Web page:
Wednesday, 28 March 2012

The Point of No Return

First thing Monday morning I drove over to the Diocese offices to speak with the Bishop. Sandra, however, had telephoned the Bishop and so when I arrived, I was immediately taken into a private office.    Sandra had reported me for staying away from home all weekend without any explanation as to why I was not there.   According to Sandra, I had left her alone all weekend without any consideration for the rest of the family.   Emotionally, I told the Bishop that Sandra had actually thrown my out in one of her many rages. 

I suspect the Bishop initially thought that it was a marital row that had just got out of hand and did not grasp the severity.     He arranged to visit Sandra at home and asked if I was prepared to go to the house to talk with him and Sandra.   I agreed to do this.

When I arrived at the house, conversation had already taken place between the Bishop and Sandra.    The Bishop informed me that Sandra had shown remorse (although she has never shown any towards me) and had arranged an appointment with her Doctor for later that week.   I suppose the intention was that I would accept this as a step forward and agree to return home.  However, all I had done over the weekend was remembering abusive behaviour and knew that I had reached the point of no return. 

I did state that a visit to the Doctor was pointless because Sandra’s problems weren’t medical.  I felt that she needed to see a psychiatrist not a medical Doctor.   Even in front of the Bishop, Sandra denied throwing me out.   She certainly seemed to have detached herself from any sense of reality.  I stayed calm and described my violent removal from the home quoting the words Sandra used.  She threw my clothes, my personal effects out of the front door.  She told me in no uncertain terms to leave.  I was left in no doubt, and neither was the Bishop, Sandra had thrown me out of the marital home by violent means. 

Sandra couldn’t accept any responsibility for her behaviour and when I cited examples of some of the abuse I’d suffered, her only response was , “ well, for a church minister your language is appalling.”   So I calmly replied that yes I had swore at her in retaliation but what else could I do?  Would it have been better for me not to swear but to have hit her.   At this remark, Sandra lost all verbal control and angrily shouted, “You’d only do it once!”   To which, I kept composed and responded, “But that’s the problem Sandra, you’ve done it more that once.”  She had nothing else to say.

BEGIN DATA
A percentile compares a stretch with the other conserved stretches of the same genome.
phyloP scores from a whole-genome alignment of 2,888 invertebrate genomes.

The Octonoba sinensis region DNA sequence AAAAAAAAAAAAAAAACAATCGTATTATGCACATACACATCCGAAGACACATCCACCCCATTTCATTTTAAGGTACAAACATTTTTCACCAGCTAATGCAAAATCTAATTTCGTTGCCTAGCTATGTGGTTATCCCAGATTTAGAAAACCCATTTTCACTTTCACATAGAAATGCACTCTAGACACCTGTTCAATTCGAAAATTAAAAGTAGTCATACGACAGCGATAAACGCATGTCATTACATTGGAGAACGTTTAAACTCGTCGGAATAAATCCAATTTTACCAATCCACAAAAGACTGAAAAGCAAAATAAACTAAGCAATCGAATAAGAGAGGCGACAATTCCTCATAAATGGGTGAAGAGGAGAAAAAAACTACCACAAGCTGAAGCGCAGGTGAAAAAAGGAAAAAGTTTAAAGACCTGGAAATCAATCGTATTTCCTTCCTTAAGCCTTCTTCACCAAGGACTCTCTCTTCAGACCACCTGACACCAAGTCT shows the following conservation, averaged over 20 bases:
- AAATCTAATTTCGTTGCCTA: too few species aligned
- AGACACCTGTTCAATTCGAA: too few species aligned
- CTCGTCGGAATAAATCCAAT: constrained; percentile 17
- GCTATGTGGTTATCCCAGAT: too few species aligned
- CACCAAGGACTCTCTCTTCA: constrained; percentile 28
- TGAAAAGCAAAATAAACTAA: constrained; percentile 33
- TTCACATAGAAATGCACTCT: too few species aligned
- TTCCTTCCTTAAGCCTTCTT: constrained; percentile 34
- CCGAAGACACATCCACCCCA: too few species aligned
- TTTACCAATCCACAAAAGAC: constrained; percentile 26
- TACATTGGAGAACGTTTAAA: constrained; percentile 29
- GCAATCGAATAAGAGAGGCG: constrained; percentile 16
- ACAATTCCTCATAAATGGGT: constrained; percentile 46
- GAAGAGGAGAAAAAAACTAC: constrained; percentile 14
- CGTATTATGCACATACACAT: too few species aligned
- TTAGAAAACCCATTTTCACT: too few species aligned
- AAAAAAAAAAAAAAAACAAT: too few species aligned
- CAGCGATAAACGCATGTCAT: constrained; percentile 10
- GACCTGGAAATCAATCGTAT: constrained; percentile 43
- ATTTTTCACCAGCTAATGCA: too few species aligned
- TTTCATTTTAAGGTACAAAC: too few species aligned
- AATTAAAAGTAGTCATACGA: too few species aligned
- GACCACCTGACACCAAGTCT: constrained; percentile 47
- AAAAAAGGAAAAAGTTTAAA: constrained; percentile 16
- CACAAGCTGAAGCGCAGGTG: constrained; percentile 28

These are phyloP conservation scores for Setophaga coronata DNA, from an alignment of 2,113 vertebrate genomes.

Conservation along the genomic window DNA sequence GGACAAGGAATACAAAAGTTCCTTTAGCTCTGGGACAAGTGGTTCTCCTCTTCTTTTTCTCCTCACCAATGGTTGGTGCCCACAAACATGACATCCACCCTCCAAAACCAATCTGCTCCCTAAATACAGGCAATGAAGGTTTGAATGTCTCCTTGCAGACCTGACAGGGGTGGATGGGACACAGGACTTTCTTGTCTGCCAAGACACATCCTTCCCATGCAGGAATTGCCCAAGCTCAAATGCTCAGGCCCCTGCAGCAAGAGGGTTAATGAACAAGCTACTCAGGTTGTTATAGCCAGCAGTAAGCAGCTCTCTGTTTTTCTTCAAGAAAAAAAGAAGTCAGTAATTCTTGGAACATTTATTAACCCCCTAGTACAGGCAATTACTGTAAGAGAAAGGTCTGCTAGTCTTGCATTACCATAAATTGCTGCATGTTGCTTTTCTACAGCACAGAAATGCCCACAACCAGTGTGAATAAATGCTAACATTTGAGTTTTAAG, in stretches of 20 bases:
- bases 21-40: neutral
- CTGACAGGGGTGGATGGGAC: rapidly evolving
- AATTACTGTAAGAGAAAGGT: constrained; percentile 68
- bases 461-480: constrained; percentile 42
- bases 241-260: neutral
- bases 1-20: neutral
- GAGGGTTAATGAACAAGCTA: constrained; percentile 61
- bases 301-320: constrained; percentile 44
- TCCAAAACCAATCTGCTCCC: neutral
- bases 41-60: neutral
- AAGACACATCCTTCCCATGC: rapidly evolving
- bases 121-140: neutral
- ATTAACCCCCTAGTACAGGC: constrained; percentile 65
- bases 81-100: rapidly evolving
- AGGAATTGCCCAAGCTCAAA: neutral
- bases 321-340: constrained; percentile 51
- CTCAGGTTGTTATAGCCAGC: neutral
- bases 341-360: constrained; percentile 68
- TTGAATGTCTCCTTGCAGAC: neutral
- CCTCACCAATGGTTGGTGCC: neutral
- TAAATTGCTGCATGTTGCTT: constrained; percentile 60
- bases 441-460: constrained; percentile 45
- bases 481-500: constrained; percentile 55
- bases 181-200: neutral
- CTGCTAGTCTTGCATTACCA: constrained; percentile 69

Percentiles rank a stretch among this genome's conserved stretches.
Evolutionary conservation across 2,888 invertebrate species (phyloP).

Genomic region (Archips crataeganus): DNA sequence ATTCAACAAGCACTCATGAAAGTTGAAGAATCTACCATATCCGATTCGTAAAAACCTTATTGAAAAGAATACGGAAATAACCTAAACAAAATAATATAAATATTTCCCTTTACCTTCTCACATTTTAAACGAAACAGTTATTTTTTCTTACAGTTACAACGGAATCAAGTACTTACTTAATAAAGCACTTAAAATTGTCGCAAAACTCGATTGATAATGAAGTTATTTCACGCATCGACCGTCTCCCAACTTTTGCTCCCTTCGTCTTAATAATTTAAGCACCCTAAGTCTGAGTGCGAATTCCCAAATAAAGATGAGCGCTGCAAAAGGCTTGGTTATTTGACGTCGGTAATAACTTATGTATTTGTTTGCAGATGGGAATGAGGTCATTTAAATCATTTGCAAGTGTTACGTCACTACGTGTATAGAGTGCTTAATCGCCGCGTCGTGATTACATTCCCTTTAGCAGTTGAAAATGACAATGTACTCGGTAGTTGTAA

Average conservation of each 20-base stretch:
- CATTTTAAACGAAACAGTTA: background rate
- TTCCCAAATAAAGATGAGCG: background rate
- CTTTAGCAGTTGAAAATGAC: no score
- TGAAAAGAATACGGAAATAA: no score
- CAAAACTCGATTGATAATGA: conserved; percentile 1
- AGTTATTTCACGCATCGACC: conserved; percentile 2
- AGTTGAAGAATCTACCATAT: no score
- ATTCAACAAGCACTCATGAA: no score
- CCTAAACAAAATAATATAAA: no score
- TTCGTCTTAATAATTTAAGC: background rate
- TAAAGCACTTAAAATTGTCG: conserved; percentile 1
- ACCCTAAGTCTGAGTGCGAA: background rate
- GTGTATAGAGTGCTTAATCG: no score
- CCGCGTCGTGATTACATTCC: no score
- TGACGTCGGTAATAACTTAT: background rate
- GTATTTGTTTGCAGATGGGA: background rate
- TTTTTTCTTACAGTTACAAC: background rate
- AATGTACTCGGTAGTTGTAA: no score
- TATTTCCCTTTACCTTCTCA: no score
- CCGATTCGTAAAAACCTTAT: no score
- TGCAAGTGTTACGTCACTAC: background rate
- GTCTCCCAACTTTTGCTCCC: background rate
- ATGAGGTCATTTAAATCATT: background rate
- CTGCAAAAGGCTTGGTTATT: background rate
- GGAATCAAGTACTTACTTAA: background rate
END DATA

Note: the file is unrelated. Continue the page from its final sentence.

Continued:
The children were walking home from school and had seen my car parked on the driveway so came rushing in to see me.   I dashed out to see them and we met in the hallway.  This moment was and is the most heart-wrenching moment of my life, even now I still cry every time I think of that moment.

The children and I hugged and cried for what seemed like an eternity.  I missed them desperately. They had all found ways of coping with home life.  I’d tried to be a conduit to Sandra’s anger hopefully protecting them.   I think they could sense my release from years of torment. 

I said that I would take the family out the following Saturday.  On Saturday, I picked up all the family including Sandra.  Always when Sandra travelled in the car she would never allow the car stereo to be turned on so that the rest of us could listen to music and Sandra would always sit in the front passenger seat.  Things were changing, Sandra sat in the back and I played CD’s on the car stereo without any comment.   Sandra asked me when I was returning and I said I didn’t know.  Sandra assumed that once I’d had some time out that I would return to the family home.  She even asked me to drive her to my parents so that she could apologise for the verbal abuse she’d given them.  They are still waiting for that act of contrition to take place!  I  had reached the point of no return, having taken nearly eighteen years to break the abuse cycle I was not going back.  Too much hurt and damage had been done.

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